SIGNED – Uribe Jr. after following in his father’s footsteps in MLB
Dominican Juan Uribe has nothing against the six other teams he played for during his 19-year major league career, a journey in which he hit 199 home runs and won two World Series rings.
But a former major leaguer wanted his son to make a deal with the White Sox and be a part of that organization. The dream came true Monday when the White Sox announced the name Juan Uribe Jr. ($200,000) as part of the group of seven prospects they signed after the opening of the international free agent signing period.
The rest of the group includes right-handed pitchers Luis Reyes ($700,000) and Denny Lima ($10,000), outfielders Abraham Núñez ($700,000) and Albert Alberto ($50,000) and infielders D’Angelo Tejada ($350,000), and Rafael Álvarez (US$350,000).
Uribe Sr. was the architect of one of the most famous plays in White Sox history. The shortstop fielded Orlando Palmeiro’s grounder up middle field and threw the ball to first baseman Paul Konerko for the final out in a 1-0 Game 4 win over Houston, sealing the 2005 World Series sweep.
Now, Uribe Sr. is helping develop young talent at the Juan Uribe Academy in Nizao, a city southwest of San Domingo. His son played at the Uribe complex, as did Alberto, a 16-year-old right-handed outfielder and hitter.
“In my academy, we are like a family. All the boys here are like my children,” Uribe Sr. said Monday night. “I go there with them, we play, I eat the same food with them. We do the same, all together.”
“They go to school right there. Everything they need they do there. Alberto is one of them, he is like my son. That makes me very proud because we are like a family. I like working with them, being part of their routines”.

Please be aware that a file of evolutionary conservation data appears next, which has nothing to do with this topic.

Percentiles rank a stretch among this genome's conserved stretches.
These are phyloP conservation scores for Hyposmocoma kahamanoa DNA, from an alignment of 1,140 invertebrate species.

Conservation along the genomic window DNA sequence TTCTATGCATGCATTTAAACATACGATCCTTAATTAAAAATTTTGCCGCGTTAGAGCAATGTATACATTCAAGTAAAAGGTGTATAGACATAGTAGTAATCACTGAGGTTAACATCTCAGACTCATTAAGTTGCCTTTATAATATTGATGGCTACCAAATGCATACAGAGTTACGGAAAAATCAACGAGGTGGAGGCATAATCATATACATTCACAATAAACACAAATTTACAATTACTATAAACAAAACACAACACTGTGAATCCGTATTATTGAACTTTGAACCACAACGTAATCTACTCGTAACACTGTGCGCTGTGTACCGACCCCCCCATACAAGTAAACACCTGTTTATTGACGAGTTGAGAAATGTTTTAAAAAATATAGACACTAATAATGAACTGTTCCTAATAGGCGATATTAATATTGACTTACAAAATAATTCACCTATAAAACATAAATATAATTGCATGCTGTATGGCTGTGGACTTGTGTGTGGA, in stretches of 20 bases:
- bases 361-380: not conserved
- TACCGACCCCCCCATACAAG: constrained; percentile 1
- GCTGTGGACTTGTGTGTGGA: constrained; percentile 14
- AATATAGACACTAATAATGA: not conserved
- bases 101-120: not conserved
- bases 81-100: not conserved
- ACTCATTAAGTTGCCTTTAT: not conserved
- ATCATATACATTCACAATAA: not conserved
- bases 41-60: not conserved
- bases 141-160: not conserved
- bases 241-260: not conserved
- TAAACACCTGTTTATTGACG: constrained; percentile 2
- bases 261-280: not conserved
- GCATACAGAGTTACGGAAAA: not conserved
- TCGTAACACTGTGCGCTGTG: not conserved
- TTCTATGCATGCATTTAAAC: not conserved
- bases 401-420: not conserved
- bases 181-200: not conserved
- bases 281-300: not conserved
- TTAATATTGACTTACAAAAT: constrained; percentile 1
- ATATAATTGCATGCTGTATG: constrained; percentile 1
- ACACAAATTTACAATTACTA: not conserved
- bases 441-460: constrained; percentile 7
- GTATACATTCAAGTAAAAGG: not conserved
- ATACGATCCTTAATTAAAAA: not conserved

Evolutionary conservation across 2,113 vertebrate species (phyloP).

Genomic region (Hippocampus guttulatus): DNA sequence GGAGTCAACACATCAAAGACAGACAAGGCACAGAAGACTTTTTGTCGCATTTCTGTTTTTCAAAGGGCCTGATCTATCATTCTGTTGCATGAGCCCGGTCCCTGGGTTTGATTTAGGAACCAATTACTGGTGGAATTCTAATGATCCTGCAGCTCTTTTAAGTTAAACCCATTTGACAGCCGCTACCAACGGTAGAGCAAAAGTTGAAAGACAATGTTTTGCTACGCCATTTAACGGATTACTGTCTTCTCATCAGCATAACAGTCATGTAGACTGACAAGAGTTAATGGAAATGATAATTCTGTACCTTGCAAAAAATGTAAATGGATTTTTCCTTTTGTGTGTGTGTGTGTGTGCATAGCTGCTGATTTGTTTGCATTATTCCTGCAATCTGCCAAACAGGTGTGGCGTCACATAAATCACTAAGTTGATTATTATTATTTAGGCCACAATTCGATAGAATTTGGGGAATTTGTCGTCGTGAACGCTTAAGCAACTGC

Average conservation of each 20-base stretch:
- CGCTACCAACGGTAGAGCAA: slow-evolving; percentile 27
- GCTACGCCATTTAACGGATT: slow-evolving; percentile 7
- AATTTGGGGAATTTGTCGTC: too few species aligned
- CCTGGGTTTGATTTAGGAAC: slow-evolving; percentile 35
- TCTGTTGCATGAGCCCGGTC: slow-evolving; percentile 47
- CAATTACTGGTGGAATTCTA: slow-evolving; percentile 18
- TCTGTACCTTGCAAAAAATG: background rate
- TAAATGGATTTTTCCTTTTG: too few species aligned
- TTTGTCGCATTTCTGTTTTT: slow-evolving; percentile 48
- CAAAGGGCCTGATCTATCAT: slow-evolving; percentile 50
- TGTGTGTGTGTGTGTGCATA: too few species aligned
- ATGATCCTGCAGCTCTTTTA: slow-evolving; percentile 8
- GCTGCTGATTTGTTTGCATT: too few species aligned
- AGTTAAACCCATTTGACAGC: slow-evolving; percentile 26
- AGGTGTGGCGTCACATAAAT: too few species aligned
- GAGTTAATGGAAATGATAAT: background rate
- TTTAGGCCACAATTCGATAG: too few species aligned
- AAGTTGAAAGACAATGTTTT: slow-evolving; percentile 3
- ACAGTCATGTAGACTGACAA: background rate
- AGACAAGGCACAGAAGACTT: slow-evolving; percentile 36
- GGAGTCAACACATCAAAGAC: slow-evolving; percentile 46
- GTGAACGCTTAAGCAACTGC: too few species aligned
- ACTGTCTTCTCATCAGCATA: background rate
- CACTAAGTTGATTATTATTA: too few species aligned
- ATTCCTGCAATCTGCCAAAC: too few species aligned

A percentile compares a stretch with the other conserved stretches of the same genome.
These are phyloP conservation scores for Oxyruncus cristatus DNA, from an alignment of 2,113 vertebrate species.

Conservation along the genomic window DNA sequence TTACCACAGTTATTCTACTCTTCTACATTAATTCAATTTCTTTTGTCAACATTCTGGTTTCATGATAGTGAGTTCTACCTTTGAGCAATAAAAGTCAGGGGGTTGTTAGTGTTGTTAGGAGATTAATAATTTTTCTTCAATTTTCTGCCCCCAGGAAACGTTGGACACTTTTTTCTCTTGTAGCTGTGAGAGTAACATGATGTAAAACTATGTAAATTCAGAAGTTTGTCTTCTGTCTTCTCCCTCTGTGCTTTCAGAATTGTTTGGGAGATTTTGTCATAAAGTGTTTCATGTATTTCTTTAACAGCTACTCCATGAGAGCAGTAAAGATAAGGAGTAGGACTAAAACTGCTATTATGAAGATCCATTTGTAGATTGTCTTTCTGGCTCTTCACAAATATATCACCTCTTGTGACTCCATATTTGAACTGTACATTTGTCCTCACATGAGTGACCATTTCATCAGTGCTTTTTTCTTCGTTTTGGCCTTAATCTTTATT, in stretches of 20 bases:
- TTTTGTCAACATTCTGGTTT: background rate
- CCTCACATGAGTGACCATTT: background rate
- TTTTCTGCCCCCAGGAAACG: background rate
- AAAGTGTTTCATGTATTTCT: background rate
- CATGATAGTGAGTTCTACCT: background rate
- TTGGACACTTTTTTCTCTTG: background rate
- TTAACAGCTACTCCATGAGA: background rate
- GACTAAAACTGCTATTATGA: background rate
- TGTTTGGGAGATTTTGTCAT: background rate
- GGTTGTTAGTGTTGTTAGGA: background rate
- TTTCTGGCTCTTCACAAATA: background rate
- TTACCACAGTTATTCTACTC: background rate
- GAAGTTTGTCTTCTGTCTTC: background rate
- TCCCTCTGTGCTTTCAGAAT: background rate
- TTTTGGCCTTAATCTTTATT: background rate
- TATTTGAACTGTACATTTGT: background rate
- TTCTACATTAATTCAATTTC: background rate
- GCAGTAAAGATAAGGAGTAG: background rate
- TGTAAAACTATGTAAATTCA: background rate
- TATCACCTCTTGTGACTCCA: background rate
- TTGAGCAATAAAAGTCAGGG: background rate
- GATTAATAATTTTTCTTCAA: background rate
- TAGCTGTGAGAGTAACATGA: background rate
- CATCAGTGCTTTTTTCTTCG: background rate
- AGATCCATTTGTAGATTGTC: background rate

Uribe Jr., 16, was born in Chicago, forming his bond with the White Sox literally from day one and laying the groundwork for this connection, despite strong interest shown by other teams, according to the young second baseman.
“My dad was the one who made sure I went to the best place, the best organization. Things turned out well,” said Uribe Jr. “But it’s definitely something very exciting for me and my family. A very happy moment for all of us. I am happy and proud to be a part of the White Sox.”
“I wanted to do something like what Vladimir (Guerrero Jr.) did. He was born in Canada and now plays for the Blue Jays. He wanted to do something like that.”
Of course, there is only one Vladimir Guerrero Jr., and Uribe Jr. is just starting his career. He one day hopes he can help the White Sox in any way, like his father did.
“Being in Chicago and with the White Sox is like being part of a family,” said Uribe Sr. “You want your son to be in a good place, the right place. I’m proud of the player he is and the player he’s going to become and the way he’s going to represent the White Sox.”